With RFID enabled goods, calculation can be done with a swift scan of all products in the cart reducing labor-intensive costs. Additionally, this will improve the current system being used, helping to enhance adoption, thereby eliminating fraud.

3. Eliminates losses
Inventory accuracy helps to eliminate missing/excess inventory, write downs and losses. With RFID, you can minimize inventory errors so that the records provided are factual. RFID tags are also popular since they can withstand harsh temperature and environment.

4. Improves planning and forecasting
Visibility improvement can improve the planning capabilities to keep track of the inventory and what changes are made to it. This system will therefore help reduce fraud and losses, as well as missing inventory.

5. Reduces losses and theft
With RFID, goods are tracked with pin-point accuracy to ensure there are no inventory errors, which can lead to loses. RFID can also be used in retail stores to keep track of high priced items, to prevent theft.

When organizations use RFID for high end security jobs like payment methods, theft still remains inevitable.

Benefits Of RFID in supply chain

Benefits Of RFID in supply chain
RFID is an automated system that identifies services and products through radio waves. This technology basically allows data transmission by portable devices commonly known as tags. It is the most effective identification technology as it offers a number of advantages over the bar code reader. Here are some of the reasons why it has gained immense popularity in supply chain.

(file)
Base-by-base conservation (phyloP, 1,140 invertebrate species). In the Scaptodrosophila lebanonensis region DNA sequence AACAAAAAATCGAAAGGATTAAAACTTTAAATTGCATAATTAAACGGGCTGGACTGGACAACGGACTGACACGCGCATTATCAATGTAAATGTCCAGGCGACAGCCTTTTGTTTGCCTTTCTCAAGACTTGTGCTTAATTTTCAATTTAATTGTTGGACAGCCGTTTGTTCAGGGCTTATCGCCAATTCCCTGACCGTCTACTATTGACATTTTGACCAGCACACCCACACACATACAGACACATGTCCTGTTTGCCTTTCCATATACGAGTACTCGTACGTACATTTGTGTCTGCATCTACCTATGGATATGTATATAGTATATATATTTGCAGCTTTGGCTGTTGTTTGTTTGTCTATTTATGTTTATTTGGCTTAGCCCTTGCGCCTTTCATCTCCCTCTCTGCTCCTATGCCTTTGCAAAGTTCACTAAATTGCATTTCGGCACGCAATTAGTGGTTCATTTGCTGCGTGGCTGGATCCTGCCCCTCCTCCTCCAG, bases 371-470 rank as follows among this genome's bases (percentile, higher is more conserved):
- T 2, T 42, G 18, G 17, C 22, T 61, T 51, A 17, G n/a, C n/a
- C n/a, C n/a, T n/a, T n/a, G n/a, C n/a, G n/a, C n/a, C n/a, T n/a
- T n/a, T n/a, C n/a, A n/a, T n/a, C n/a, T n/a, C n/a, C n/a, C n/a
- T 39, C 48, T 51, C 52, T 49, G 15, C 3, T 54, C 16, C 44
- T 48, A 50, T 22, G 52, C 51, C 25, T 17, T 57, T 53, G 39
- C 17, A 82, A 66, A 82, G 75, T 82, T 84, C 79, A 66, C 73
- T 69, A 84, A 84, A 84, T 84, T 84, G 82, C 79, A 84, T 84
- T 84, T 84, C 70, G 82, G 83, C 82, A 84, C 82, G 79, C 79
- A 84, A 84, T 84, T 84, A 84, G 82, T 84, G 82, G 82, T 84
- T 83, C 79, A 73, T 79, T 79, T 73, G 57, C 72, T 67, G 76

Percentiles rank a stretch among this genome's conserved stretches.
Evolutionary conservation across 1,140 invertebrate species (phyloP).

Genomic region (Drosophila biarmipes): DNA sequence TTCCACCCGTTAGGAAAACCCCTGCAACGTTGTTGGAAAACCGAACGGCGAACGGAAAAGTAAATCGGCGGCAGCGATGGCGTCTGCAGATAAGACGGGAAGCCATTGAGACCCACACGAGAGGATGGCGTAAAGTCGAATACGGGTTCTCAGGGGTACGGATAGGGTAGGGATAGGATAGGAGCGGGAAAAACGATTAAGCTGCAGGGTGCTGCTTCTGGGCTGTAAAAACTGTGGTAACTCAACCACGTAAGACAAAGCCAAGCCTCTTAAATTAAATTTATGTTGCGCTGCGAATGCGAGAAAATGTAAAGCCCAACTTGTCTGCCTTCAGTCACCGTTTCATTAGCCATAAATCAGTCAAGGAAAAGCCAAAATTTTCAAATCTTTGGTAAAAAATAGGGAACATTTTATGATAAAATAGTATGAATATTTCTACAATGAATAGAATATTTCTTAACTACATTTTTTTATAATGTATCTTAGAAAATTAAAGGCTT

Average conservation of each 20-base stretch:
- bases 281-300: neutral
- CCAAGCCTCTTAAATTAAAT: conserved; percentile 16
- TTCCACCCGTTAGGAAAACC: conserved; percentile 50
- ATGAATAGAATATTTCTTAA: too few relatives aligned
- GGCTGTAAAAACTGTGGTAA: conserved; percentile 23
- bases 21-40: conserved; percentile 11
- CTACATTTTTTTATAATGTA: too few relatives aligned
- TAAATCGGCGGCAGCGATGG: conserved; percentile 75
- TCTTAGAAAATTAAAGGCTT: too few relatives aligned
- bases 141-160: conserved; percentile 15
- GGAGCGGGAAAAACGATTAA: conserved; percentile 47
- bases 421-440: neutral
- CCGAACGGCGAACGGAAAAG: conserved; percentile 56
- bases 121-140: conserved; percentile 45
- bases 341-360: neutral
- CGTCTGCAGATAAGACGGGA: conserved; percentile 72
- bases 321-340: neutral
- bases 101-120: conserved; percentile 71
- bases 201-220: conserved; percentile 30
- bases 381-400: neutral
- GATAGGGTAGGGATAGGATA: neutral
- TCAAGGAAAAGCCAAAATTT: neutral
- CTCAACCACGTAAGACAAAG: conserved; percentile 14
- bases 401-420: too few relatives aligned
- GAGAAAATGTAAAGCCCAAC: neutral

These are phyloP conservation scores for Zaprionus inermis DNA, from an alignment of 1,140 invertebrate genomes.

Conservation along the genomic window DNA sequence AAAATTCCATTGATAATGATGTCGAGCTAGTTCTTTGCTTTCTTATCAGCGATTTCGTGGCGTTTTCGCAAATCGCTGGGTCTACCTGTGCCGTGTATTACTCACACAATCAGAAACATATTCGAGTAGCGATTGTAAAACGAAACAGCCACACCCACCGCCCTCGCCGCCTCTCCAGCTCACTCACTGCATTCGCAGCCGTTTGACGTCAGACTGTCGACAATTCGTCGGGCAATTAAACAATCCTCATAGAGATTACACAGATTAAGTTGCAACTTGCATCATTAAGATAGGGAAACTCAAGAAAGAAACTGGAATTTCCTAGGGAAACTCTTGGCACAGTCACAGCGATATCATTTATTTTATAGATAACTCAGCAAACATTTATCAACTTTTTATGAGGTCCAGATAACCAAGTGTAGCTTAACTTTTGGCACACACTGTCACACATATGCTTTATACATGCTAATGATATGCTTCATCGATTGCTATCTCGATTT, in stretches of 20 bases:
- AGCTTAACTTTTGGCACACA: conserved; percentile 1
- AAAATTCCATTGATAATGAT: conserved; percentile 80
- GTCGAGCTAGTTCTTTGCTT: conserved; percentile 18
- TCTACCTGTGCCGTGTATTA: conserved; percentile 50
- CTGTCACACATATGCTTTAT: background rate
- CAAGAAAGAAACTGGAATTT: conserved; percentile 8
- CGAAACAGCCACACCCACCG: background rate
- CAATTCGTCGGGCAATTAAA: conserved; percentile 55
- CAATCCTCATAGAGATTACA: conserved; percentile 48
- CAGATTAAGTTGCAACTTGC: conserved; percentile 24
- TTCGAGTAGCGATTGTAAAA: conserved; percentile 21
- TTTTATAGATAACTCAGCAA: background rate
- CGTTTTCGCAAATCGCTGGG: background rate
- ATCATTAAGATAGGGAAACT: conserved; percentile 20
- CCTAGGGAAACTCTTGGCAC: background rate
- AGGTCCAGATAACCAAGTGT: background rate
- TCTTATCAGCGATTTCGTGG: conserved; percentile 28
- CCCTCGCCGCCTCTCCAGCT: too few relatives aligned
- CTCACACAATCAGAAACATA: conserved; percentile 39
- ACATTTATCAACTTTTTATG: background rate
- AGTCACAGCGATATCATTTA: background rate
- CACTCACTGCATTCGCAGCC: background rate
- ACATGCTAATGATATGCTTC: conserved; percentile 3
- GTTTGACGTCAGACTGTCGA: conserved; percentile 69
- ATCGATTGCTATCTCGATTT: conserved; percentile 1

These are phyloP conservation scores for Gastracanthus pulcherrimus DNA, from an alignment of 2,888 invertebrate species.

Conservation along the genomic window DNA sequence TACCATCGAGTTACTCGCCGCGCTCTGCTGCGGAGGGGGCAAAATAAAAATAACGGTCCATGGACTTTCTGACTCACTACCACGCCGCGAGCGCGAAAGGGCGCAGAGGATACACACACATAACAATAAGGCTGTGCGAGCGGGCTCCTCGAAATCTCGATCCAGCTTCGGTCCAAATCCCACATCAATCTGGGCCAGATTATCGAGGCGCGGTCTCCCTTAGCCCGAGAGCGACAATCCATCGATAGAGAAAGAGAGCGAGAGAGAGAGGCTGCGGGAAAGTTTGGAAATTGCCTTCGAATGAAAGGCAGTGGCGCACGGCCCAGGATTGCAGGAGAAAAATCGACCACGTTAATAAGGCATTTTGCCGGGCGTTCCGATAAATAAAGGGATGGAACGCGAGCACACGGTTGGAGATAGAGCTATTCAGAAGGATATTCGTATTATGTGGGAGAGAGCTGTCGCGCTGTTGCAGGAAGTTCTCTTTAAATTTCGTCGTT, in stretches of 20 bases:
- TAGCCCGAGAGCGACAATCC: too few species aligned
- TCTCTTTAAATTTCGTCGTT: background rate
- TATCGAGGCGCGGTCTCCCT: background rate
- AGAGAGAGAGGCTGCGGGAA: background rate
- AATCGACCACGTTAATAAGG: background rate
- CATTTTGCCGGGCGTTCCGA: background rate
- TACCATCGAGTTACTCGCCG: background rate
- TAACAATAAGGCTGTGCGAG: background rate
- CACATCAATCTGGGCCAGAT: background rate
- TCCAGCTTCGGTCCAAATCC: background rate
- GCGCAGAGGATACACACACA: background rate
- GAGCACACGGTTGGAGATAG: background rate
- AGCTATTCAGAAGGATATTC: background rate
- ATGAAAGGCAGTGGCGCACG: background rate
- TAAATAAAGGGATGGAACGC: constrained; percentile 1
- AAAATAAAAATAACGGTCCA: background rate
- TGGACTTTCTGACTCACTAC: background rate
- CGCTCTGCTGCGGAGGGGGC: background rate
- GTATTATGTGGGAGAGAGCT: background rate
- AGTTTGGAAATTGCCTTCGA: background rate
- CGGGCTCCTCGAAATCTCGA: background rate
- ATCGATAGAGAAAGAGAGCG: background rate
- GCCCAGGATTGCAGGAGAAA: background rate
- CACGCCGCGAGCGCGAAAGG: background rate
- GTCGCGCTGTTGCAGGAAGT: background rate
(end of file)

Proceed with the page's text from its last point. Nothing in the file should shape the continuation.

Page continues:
1. Effective inventory tracker
The technology is always at par with the inventory, which means that all products and services are easily located along the supply chain. With RFID, there are no discrepancies whatsoever since it uses radio waves to identify products and services. This makes it simple to keep track of a product’s history, design and location. Also, it prevents out-of-stock incidences by keeping track of all the products and services purchased.

2. Better security
Another reason why RFID technology is popular than bar coder reader is that they are not easy to copy. Since RFID tags use automated ID technology, data cannot be replicated thus is efficient in preventing theft.

3. Minimizes vulnerability
RFID tags can resist harsh environment, such as exposure to strong acids. Moreover, the tags can also read non-metallic products. While barcode readers are vulnerable to theft, RFID tags are not easily tampered with.

4. Data readability
In a supply chain one thing that make RFID tags unique than barcodes is data readability. Since barcodes usually involve a connection between tharcode and the scanner, any dirt may make the data unreadable. That is why most companies today prefer using RFID technology since it uses radio waves for automated payments, tracking assets, as well as theft prevention.